Mirtazapine GH helps most people

with depression, but it may have

unwanted side effects in a few

people. All medicines can have side

effects. Sometimes they are serious,

most of the time they are not. You

may need medical attention if you get

some of the side effects.

Do not be alarmed by the following

lists of side effects. You may not

experience any of them.

Tell your doctor if you notice any

of the following and they bother


lethargy, drowsiness or sleepiness



increase in appetite and weight


dry mouth

nausea, vomiting



occasional dizziness or faintness,

especially when getting up

quickly from a lying or sitting

position (low blood pressure)

swollen ankles or feet due to fluid

accumulation (oedema)

abnormal sensations in the mouth,

sensations of numbness in the

mouth or swelling in the mouth


rash or skin eruption

nightmares/vivid dreams

tingling fingers or toes

painful joints

back pain, muscle aches and


abnormal sensation in the skin for

example burning, stinging,

tickling or tingling

urge to move

difficulty in passing urine

(urinary retention)

restless legs

speech disorder



*May be symptoms of depression

Tell your doctor immediately, or

go the the Accident and

Emergency at your nearest

hospital if you notice any of the


suicidal ideation or behaviour

epileptic attack (seizures)

shaking or tremors

sudden muscle contractions


attack of excessive excitability





changes to your heart rhythm


yellow colouring of eyes or skin;

this may suggest disturbance in

liver function

abdominal pain and nausea; this

may suggest inflammation of the


generalised fluid retention with

weight gain


skin rashes, itching or hives;

swelling of the face, lips, or

tongue which may cause

difficulty breathing

signs of infection such as sudden

unexplainable high fever, sore

throat and mouth ulcers

fever, sore throat, mouth ulcers,

gastrointestinal (stomach, bowels)

disturbances and other signs of


fever, sweating, increased heart

rate, uncontrollable diarrhoea,

muscle contractions, shivering,

overactive reflexes, restlessness,

mood changes and

unconsciousness (serotonin


Other side effects not listed above

may also occur in some patients.

Tell your doctor if you notice

anything else that is making you

feel unwell.

Ask your doctor or pharmacist if

you don't understand anything in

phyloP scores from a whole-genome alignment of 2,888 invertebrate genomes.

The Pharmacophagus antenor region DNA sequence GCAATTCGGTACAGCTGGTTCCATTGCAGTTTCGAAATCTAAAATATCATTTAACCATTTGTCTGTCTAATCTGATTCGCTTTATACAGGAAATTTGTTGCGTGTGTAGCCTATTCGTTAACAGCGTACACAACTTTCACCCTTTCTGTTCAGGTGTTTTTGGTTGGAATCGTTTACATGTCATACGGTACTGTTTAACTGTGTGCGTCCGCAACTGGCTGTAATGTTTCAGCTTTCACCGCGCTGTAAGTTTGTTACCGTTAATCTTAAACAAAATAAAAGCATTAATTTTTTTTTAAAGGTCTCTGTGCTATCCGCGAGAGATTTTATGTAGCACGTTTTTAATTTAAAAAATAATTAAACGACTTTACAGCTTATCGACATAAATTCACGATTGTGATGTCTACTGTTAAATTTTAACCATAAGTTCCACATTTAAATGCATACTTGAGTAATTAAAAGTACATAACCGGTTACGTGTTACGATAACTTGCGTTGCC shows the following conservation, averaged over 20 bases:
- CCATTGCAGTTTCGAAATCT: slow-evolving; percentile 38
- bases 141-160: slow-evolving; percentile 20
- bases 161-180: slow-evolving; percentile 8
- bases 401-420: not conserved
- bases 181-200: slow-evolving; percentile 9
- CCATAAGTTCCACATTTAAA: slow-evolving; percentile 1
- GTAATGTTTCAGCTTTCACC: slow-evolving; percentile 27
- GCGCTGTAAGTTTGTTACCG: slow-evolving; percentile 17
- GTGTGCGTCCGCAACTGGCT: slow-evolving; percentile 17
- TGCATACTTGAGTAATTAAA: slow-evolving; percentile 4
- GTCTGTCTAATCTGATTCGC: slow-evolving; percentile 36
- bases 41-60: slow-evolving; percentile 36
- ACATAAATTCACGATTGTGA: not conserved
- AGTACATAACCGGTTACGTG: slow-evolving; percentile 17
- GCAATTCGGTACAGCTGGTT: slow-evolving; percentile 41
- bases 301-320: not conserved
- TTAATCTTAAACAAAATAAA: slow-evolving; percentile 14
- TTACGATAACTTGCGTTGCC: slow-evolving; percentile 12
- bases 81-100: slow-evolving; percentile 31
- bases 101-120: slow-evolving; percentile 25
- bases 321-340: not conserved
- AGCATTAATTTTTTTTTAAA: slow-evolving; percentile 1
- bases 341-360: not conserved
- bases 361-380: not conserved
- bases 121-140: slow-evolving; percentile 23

this list.




Keep your medicine in the original


If you take it out of its original

container it may not keep well.

Keep your medicine in a cool dry

place where the temperature stays

below 25°C.

Do not store Mirtazapine GH or any

other medicine in the bathroom or

near a sink. Do not leave it on a

window sill or in the car.

Heat and dampness can destroy some


Keep it where children cannot

reach it.

A locked cupboard at least one-and-

a-half metres above the ground is a

good place to store medicines.


If your doctor tells you to stop taking

this medicine or the expiry date has

passed, ask your pharmacist what to

do with any medicine that is left




What it looks like

Mirtazapine GH comes in two types

of tablets:

Mirtazapine GH 30 mg - beige, film-

coated tablets, round, biconvex with

a score notch on one side.

Mirtazapine GH 45 mg - white, film-

coated tablets, circular, biconvex.

Available in blisters of 30 tablets.


Active ingredients:

Mirtazapine GH 30 mg - 30 mg


Mirtazapine GH 45 mg - 45 mg


Inactive ingredients:

Lactose monohydrate

maize starch


colloidal anhydrous silica

magnesium stearate


titanium dioxide

macrogol 8000.

Mirtazapine GH 30 mg tablets also


iron oxide red

iron oxide yellow

iron oxide black.

This medicine does not contain

sucrose, gluten, tartrazine or any

other azo dyes.


Mirtazapine GH is supplied in

Australia by:

Sandoz Pty Ltd

ABN 60 075 449 553

54 Waterloo Road

Macquarie Park, NSW 2113


Tel: 1800 726 369

This leaflet was revised in January


Australian Register Numbers

30 mg tablets: AUST R 191019

45 mg tablets: AUST R 191020